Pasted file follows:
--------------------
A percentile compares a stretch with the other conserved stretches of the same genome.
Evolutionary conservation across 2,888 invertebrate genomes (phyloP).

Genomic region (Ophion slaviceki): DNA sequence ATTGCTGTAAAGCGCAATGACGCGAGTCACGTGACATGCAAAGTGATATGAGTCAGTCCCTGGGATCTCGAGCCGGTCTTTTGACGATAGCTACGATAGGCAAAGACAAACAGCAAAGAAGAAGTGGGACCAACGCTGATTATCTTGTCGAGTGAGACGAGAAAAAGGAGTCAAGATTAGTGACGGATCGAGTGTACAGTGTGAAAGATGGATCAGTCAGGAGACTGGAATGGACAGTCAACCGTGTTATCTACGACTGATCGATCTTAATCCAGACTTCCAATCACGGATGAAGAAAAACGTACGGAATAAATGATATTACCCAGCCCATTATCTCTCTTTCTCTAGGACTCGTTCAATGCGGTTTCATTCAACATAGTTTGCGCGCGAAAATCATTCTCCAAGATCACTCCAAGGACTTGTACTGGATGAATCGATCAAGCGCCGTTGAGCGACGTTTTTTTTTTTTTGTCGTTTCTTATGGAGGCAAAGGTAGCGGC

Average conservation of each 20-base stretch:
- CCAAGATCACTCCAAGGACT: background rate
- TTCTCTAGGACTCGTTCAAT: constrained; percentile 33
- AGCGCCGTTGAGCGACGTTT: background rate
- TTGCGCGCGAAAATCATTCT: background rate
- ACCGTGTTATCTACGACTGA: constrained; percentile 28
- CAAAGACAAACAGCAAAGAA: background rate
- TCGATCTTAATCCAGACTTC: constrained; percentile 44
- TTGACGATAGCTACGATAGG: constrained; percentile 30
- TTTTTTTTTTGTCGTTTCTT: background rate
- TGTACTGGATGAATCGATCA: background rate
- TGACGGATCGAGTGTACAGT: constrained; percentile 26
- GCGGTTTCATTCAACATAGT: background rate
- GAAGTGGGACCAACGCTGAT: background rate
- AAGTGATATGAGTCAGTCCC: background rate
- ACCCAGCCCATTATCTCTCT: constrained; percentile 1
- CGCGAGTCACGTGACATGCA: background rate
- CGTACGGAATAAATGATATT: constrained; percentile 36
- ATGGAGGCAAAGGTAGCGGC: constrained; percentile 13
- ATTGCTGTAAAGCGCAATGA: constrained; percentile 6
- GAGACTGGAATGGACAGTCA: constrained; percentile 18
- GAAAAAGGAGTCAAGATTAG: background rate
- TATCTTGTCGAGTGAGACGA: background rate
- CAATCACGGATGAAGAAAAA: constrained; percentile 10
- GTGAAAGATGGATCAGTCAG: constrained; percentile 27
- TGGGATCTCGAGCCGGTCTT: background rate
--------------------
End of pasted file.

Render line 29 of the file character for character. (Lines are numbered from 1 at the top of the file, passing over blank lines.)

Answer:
- TGGGATCTCGAGCCGGTCTT: background rate